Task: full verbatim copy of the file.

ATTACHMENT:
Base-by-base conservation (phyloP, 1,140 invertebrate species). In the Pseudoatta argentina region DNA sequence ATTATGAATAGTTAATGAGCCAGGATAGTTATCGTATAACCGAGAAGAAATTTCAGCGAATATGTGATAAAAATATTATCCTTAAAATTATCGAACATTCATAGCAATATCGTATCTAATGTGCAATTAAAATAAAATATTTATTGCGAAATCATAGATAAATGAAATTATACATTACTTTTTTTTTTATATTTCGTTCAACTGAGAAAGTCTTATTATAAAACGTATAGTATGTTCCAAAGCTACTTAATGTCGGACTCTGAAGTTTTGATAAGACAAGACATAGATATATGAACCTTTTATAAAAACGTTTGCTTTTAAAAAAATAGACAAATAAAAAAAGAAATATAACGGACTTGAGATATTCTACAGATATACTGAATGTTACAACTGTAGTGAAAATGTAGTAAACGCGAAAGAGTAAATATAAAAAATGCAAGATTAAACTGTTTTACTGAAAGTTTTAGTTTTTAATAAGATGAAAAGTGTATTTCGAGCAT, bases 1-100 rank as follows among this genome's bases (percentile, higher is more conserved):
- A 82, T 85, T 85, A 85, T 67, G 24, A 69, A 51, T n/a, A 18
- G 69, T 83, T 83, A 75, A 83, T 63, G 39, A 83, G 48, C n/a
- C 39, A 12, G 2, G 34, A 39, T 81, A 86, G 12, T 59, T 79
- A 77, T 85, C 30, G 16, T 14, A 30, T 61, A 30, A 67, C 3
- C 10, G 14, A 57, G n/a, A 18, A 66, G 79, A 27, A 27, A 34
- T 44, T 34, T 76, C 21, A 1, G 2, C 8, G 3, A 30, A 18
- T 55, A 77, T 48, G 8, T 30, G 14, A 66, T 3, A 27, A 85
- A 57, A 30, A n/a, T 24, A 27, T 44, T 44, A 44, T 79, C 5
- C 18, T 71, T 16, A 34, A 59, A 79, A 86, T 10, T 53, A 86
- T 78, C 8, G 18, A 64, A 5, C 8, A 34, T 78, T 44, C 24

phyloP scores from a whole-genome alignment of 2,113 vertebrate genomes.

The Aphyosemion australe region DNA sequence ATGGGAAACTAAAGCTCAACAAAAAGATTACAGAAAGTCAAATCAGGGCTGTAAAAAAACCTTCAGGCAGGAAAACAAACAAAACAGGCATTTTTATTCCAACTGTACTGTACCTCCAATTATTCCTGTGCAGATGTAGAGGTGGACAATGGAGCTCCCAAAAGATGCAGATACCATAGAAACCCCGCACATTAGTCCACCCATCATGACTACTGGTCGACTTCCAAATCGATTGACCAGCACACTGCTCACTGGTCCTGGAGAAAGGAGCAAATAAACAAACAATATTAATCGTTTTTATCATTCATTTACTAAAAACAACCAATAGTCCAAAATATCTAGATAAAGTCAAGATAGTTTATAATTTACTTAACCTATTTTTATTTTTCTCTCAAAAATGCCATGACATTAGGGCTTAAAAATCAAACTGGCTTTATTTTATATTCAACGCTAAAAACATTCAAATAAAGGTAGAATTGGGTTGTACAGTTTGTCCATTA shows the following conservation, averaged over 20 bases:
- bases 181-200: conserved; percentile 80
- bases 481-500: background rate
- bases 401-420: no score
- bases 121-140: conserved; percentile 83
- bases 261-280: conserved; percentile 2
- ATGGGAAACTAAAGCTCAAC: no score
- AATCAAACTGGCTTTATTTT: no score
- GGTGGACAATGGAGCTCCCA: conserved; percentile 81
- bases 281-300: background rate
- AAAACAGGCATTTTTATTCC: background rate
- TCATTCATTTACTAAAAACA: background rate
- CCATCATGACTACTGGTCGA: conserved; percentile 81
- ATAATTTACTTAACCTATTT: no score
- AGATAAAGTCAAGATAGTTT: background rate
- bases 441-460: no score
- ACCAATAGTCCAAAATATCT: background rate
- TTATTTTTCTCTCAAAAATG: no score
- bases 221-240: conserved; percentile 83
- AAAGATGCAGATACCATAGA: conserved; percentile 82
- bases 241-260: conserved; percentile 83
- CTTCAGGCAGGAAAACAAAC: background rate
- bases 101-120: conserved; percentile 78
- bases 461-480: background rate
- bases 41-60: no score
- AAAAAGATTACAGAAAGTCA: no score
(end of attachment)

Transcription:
Base-by-base conservation (phyloP, 1,140 invertebrate species). In the Pseudoatta argentina region DNA sequence ATTATGAATAGTTAATGAGCCAGGATAGTTATCGTATAACCGAGAAGAAATTTCAGCGAATATGTGATAAAAATATTATCCTTAAAATTATCGAACATTCATAGCAATATCGTATCTAATGTGCAATTAAAATAAAATATTTATTGCGAAATCATAGATAAATGAAATTATACATTACTTTTTTTTTTATATTTCGTTCAACTGAGAAAGTCTTATTATAAAACGTATAGTATGTTCCAAAGCTACTTAATGTCGGACTCTGAAGTTTTGATAAGACAAGACATAGATATATGAACCTTTTATAAAAACGTTTGCTTTTAAAAAAATAGACAAATAAAAAAAGAAATATAACGGACTTGAGATATTCTACAGATATACTGAATGTTACAACTGTAGTGAAAATGTAGTAAACGCGAAAGAGTAAATATAAAAAATGCAAGATTAAACTGTTTTACTGAAAGTTTTAGTTTTTAATAAGATGAAAAGTGTATTTCGAGCAT, bases 1-100 rank as follows among this genome's bases (percentile, higher is more conserved):
- A 82, T 85, T 85, A 85, T 67, G 24, A 69, A 51, T n/a, A 18
- G 69, T 83, T 83, A 75, A 83, T 63, G 39, A 83, G 48, C n/a
- C 39, A 12, G 2, G 34, A 39, T 81, A 86, G 12, T 59, T 79
- A 77, T 85, C 30, G 16, T 14, A 30, T 61, A 30, A 67, C 3
- C 10, G 14, A 57, G n/a, A 18, A 66, G 79, A 27, A 27, A 34
- T 44, T 34, T 76, C 21, A 1, G 2, C 8, G 3, A 30, A 18
- T 55, A 77, T 48, G 8, T 30, G 14, A 66, T 3, A 27, A 85
- A 57, A 30, A n/a, T 24, A 27, T 44, T 44, A 44, T 79, C 5
- C 18, T 71, T 16, A 34, A 59, A 79, A 86, T 10, T 53, A 86
- T 78, C 8, G 18, A 64, A 5, C 8, A 34, T 78, T 44, C 24

phyloP scores from a whole-genome alignment of 2,113 vertebrate genomes.

The Aphyosemion australe region DNA sequence ATGGGAAACTAAAGCTCAACAAAAAGATTACAGAAAGTCAAATCAGGGCTGTAAAAAAACCTTCAGGCAGGAAAACAAACAAAACAGGCATTTTTATTCCAACTGTACTGTACCTCCAATTATTCCTGTGCAGATGTAGAGGTGGACAATGGAGCTCCCAAAAGATGCAGATACCATAGAAACCCCGCACATTAGTCCACCCATCATGACTACTGGTCGACTTCCAAATCGATTGACCAGCACACTGCTCACTGGTCCTGGAGAAAGGAGCAAATAAACAAACAATATTAATCGTTTTTATCATTCATTTACTAAAAACAACCAATAGTCCAAAATATCTAGATAAAGTCAAGATAGTTTATAATTTACTTAACCTATTTTTATTTTTCTCTCAAAAATGCCATGACATTAGGGCTTAAAAATCAAACTGGCTTTATTTTATATTCAACGCTAAAAACATTCAAATAAAGGTAGAATTGGGTTGTACAGTTTGTCCATTA shows the following conservation, averaged over 20 bases:
- bases 181-200: conserved; percentile 80
- bases 481-500: background rate
- bases 401-420: no score
- bases 121-140: conserved; percentile 83
- bases 261-280: conserved; percentile 2
- ATGGGAAACTAAAGCTCAAC: no score
- AATCAAACTGGCTTTATTTT: no score
- GGTGGACAATGGAGCTCCCA: conserved; percentile 81
- bases 281-300: background rate
- AAAACAGGCATTTTTATTCC: background rate
- TCATTCATTTACTAAAAACA: background rate
- CCATCATGACTACTGGTCGA: conserved; percentile 81
- ATAATTTACTTAACCTATTT: no score
- AGATAAAGTCAAGATAGTTT: background rate
- bases 441-460: no score
- ACCAATAGTCCAAAATATCT: background rate
- TTATTTTTCTCTCAAAAATG: no score
- bases 221-240: conserved; percentile 83
- AAAGATGCAGATACCATAGA: conserved; percentile 82
- bases 241-260: conserved; percentile 83
- CTTCAGGCAGGAAAACAAAC: background rate
- bases 101-120: conserved; percentile 78
- bases 461-480: background rate
- bases 41-60: no score
- AAAAAGATTACAGAAAGTCA: no score